The stock market just suffered its worst first-half performance in decades. The decline has deeply affected growth stocks, and some are selling at more than 75% off 52-week highs.
However, the S&P500 broke out of bear market territory, and the Nasdaq Compound is up about 20% from its June lows. Such a rally may indicate that it is time to consider growth tech stocks such as Snowflake (SNOW 0.48%), Twilio (TWLO 1.54%)and Spotify Technology (PLACE 0.73%).
Good fundamentals won’t keep shares of this tech company down for long
Justin Pope (Snowflake): Bear markets are frustrating because they can drive down all stock prices, like a tide that recedes at sea and sinks all ships; you can’t do anything about it. Buying stocks in a bear market is never fun, but it’s often a smart move when things look up.
Snowflake is the perfect candidate for a rebound from the market recovery. Everything you do online produces data that can be tracked and analyzed; it’s like leaving digital footprints. Companies can use this data to learn more about you and the products and services they sell, which makes the data very valuable. But the data is often messy and fragmented; trying to make sense of a pile of data from many sources can quickly become a nightmare.
Snowflake’s cloud-based data warehouse is a place where data can be stored, integrated, and analyzed. It takes all the randomly shaped puzzle pieces (data) and helps companies put them together to see the big picture. Users can run queries to quickly find what they are looking for.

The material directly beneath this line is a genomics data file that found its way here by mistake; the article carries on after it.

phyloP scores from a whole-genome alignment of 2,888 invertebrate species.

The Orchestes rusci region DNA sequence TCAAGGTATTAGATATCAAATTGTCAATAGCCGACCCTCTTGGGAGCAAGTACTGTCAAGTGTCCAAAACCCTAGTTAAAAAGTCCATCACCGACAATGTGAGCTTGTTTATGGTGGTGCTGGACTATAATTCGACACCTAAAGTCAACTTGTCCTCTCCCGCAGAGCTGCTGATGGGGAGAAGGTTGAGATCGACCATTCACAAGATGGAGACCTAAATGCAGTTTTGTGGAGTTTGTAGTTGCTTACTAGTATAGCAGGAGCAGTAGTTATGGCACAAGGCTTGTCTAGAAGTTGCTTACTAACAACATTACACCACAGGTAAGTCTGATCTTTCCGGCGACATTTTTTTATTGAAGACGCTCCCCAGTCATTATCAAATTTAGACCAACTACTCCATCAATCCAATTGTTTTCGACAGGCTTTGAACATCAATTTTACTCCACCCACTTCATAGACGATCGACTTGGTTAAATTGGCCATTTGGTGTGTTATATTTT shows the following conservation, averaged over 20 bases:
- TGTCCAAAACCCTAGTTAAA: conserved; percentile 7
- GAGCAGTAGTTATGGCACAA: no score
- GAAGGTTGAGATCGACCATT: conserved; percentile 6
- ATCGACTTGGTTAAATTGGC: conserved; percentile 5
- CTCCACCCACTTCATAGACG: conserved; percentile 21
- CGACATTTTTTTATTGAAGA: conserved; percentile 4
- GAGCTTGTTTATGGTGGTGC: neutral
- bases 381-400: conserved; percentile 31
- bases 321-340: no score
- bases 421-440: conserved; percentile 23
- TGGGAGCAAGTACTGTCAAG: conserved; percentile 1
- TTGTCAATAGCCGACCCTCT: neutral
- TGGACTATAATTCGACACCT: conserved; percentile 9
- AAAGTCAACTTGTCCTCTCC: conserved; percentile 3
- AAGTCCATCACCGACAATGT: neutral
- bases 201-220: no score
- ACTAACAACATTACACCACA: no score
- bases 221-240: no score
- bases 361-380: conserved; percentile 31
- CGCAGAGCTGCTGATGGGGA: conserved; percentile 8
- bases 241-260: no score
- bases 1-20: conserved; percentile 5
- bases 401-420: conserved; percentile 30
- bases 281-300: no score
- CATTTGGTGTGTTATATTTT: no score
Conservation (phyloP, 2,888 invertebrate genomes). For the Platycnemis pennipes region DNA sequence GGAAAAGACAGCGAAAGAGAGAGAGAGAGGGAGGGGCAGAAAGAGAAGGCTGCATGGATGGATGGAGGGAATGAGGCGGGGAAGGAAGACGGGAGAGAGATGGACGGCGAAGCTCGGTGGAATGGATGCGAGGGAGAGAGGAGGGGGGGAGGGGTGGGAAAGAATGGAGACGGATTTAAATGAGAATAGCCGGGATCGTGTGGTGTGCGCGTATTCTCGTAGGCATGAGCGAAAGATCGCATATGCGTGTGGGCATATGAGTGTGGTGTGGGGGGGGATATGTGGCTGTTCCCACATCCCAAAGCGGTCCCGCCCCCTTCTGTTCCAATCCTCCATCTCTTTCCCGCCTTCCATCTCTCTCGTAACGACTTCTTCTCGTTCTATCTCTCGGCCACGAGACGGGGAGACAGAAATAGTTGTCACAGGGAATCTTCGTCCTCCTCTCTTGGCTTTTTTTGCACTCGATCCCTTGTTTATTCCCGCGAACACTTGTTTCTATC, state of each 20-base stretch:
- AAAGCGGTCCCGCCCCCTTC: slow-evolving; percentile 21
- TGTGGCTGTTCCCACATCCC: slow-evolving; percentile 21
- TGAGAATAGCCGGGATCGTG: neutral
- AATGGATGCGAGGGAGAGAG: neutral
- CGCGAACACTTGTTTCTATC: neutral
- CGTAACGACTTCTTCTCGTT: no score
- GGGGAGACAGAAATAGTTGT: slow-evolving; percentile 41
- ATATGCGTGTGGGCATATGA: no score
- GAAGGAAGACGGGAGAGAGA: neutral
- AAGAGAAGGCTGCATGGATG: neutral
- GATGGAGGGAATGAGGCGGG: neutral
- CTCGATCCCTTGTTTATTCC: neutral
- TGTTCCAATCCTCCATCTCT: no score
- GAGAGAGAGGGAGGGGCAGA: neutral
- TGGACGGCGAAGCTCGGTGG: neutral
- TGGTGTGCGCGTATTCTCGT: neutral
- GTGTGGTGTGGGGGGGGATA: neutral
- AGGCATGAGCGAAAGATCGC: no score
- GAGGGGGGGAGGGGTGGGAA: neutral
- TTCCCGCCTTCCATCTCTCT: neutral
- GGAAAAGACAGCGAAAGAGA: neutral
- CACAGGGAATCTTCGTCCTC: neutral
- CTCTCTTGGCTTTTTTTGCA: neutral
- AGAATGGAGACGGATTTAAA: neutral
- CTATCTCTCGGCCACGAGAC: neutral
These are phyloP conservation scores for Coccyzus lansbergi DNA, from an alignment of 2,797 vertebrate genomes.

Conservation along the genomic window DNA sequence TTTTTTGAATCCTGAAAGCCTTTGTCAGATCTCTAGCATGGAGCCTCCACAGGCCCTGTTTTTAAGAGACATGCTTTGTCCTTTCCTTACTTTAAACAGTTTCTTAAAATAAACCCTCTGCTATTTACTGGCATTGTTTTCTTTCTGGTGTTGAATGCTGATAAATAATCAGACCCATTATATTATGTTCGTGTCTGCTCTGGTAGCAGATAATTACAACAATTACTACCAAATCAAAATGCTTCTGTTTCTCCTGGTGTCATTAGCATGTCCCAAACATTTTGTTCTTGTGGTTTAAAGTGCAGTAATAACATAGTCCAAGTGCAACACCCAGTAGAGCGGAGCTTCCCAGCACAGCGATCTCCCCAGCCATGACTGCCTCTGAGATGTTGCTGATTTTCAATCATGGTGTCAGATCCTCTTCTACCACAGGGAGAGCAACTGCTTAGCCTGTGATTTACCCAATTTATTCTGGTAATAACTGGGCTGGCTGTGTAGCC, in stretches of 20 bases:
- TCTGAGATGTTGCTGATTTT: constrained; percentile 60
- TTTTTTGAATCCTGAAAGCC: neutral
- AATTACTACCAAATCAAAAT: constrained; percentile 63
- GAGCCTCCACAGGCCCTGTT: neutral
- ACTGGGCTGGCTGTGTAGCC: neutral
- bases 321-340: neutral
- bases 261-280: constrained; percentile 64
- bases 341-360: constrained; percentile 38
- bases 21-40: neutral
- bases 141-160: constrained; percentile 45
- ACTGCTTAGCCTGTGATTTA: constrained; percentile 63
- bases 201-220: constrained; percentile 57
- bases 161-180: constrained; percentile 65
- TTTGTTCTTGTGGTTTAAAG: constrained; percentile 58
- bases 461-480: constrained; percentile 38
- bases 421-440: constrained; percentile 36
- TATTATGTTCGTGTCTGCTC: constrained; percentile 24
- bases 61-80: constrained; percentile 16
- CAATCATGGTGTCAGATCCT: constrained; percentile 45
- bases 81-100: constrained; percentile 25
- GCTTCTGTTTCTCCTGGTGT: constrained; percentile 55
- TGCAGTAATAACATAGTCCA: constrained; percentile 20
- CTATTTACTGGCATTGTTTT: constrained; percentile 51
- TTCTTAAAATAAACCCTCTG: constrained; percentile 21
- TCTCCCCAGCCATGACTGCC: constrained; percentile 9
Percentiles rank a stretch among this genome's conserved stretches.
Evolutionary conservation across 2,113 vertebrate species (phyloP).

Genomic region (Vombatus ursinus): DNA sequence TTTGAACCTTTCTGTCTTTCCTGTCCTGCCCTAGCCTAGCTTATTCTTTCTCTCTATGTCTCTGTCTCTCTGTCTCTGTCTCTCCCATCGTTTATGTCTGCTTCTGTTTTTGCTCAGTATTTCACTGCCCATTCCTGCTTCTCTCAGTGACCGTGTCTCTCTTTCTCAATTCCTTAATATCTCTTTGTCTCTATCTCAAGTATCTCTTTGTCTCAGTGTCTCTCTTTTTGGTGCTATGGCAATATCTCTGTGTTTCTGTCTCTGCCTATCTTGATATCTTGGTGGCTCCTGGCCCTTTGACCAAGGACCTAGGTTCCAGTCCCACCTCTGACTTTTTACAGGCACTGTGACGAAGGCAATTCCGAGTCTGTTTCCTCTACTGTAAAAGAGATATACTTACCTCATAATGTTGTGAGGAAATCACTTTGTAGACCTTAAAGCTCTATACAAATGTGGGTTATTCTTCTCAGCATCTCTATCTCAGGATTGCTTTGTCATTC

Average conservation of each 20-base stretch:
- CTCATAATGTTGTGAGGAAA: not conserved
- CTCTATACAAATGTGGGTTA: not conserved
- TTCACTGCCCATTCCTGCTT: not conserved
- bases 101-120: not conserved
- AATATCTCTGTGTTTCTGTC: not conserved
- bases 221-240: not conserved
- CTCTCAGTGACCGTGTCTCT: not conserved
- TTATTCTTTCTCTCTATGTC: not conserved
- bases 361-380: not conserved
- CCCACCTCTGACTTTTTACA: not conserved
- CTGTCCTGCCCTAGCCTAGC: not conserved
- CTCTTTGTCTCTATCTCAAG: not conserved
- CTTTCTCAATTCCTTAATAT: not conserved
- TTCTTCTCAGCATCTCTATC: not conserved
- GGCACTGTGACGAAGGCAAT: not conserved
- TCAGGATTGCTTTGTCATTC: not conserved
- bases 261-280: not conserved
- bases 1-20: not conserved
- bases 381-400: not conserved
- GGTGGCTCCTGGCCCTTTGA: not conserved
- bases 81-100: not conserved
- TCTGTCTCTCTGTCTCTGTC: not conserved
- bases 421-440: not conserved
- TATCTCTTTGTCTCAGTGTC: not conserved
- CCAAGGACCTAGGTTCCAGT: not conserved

The company grew revenue 106% year-over-year in its 2022 fiscal year, which ended January 31, 2022. Revenue totaled $1.4 billion over the past four quarters, and management estimates it will hit $10 billion by 2029. Only 6,300 customers use Snowflake. today, therefore, there is plenty of room for the growth needed to achieve this goal.
Snowflake generates free cash flow; it already converts 16% of its revenue into cash profits despite a long road of growth and expansion ahead. Seeing the company turn positive so soon is a good sign of the company’s profitability in the future; management estimates that it will eventually increase its free cash flow to 25% of sales.
The company’s IPO came at a time when the market was euphoric, and the stock’s strong growth and a healthy dose of investor enthusiasm pushed the stock to a price-to-sales ratio (P/ S) over 150, arguably the most expensive. name on Wall Street at the time.
Now at a P/S of 36.98, the stock has descended to Earth. I wouldn’t call his current valuation cheapbut long-term investors should see the company grow in its valuation, and then some if it executes on its long-term growth goals.
The company that makes much of today’s tech boom possible
will heal (Twilio): Companies such as Airbnb, DoorDashand Lyft would struggle to do business if it weren’t for cloud-based communications through smartphones. For this service, these companies choose Twilio more often than any other company.
Twilio supports voice, video, chat, and email communications in a single platform. Although it is not the only company providing communications platform as a service (CPaaS), it is the one with the largest market share. Additionally, switching platforms is a very disruptive process for its customers, greatly reducing the likelihood of Twilio losing customers.